So what makes a good trading partner? Here’s what our panelists said: Read the rest of this entry »

6 Quick Tips on Split Placement Network Success

By Liz Carey

Our network recently held a topical call where thriving NPAworldwide members shared 6 quick tips on making a split placement network work for you:

This is a communication business, if people don’t communicate, then you can’t do business with them. Very plain and simple. Read the rest of this entry »

Split Placement Networks: Coming Out of Your Comfort Zone

By Sarah Freiburger

Don Previti, owner of DVP Partners in New York, shared his review of his time in a split placement network. For him, success meant coming out of his comfort zone.

“Many of us have been recruiters for years and we all know how we can get accustomed to a comfort zone in managing our business. We know what got us here on every business level and we tend to revert to what feels comfortable and what has worked in the past. We focus on the same market sectors in the same business discipline in the same type of positions. I am no different than you. When I started my business I was focused on financial services and hedge funds in the NY area. That was where I made my living so that is where I spent my time.

But I came to realize very quickly that one of a split placement networks many strengths is it offers ways to expand our business and take us out of our comfort zone to not only add value to our clients but act as a catalyst to help grow our businesses.

Geographically, the network I belong to levels the playing field by providing member firms with an immediate competitive advantage to compete on a national and international platform. I have local clients who have an international presence and I can now position my firm to compete on a global scale with firms with much deeper resources.

The same can be said for business disciplines. When I was starting my business I was focused mainly on compliance, operations and technology, but I soon realized that I can leverage the local network knowledge and expand my business into audit, tax, finance and sales.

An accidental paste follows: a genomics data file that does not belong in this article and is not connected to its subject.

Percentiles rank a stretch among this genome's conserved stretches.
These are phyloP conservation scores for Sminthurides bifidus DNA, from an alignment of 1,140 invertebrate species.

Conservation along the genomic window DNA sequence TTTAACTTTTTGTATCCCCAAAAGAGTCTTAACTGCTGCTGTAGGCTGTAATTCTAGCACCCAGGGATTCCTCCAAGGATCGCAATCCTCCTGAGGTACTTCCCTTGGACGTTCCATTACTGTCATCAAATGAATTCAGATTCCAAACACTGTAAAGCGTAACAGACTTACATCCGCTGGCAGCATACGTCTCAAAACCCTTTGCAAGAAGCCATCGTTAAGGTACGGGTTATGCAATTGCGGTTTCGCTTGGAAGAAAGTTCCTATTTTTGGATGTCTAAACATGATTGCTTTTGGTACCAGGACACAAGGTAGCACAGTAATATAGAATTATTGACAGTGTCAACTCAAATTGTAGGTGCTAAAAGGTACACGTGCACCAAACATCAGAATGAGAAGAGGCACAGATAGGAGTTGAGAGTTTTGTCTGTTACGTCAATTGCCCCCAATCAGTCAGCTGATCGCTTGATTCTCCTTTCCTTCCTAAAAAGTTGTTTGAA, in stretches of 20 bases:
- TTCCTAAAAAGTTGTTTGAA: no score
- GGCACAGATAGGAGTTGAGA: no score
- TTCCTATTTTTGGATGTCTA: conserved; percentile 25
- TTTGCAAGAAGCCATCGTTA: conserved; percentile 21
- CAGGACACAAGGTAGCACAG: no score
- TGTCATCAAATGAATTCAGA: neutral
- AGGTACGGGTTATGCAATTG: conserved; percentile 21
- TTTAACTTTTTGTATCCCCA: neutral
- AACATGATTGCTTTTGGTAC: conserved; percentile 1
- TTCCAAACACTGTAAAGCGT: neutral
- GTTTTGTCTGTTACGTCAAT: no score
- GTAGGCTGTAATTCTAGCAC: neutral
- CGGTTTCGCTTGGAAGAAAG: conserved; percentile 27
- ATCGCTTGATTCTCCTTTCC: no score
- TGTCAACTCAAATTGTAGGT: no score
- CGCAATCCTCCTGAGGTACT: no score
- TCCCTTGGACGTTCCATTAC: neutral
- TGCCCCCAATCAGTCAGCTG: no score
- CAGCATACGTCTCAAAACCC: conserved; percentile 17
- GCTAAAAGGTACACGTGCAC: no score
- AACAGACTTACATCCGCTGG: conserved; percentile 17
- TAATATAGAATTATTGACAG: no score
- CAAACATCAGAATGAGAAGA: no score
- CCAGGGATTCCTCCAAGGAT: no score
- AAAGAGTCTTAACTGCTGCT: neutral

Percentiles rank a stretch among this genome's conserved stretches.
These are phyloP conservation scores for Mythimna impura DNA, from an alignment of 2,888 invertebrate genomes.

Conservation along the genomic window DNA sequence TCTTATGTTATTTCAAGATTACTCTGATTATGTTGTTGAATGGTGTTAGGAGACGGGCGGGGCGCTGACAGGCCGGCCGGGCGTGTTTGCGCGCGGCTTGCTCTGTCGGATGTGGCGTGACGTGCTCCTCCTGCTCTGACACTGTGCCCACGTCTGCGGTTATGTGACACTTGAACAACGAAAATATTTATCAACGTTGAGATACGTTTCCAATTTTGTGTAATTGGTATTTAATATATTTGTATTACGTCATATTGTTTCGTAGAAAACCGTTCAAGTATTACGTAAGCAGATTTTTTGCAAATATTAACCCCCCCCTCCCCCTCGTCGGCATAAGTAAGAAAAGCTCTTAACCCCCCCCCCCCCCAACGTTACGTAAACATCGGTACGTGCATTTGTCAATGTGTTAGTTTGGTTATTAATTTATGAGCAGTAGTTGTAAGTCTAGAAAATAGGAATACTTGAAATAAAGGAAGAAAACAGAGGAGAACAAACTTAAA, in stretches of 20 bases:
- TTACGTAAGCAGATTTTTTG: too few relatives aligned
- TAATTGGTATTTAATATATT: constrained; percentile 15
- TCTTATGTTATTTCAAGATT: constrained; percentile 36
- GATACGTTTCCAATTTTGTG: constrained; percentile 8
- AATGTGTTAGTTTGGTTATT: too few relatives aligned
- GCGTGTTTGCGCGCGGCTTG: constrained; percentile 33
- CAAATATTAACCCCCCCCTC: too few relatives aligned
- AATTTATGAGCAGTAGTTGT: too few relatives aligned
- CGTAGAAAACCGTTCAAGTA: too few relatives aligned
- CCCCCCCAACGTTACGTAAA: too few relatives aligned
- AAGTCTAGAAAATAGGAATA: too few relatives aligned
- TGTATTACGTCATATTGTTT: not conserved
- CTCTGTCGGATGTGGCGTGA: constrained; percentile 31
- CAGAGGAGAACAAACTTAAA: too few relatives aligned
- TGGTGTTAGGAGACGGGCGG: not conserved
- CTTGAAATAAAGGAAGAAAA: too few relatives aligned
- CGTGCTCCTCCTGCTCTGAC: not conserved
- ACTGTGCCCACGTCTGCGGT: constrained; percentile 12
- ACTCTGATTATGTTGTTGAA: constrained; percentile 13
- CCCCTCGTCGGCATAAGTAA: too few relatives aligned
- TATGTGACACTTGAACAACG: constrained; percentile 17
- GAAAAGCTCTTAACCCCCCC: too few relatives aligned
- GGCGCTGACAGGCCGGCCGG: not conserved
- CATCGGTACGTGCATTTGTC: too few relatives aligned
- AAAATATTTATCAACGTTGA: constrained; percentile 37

Expanding into a new market sector is more difficult but can be attained since there are dedicated trade groups for each business discipline. You can learn directly from experienced professionals who add direct value to your business on that market discipline.

I also started my business as solely an importer but once again coming out of my comfort zone I closed one of my largest deals of the years with another trading partner with me as the exporter. I now look for ways to expand the exporting side of my business.

In conclusion, take yourself out of your comfort zone. Join a trading group that is not directly associated to your market and learn. If you are exclusively an importer and have the positions, try to do one exporting deal this year where you provide the candidate. If you are an exporter only, try to do at least one importer deal this year. Expand into new markets and leverage the considerable global platform and resources that your network provides. I did, and as a result I now conduct over 30% of my revenue in business disciplines and geographic markets where I had no prior experience.  If you come out of your comfort zone and look to expand, a split network can help grow your business and add sustainable value to your clients.”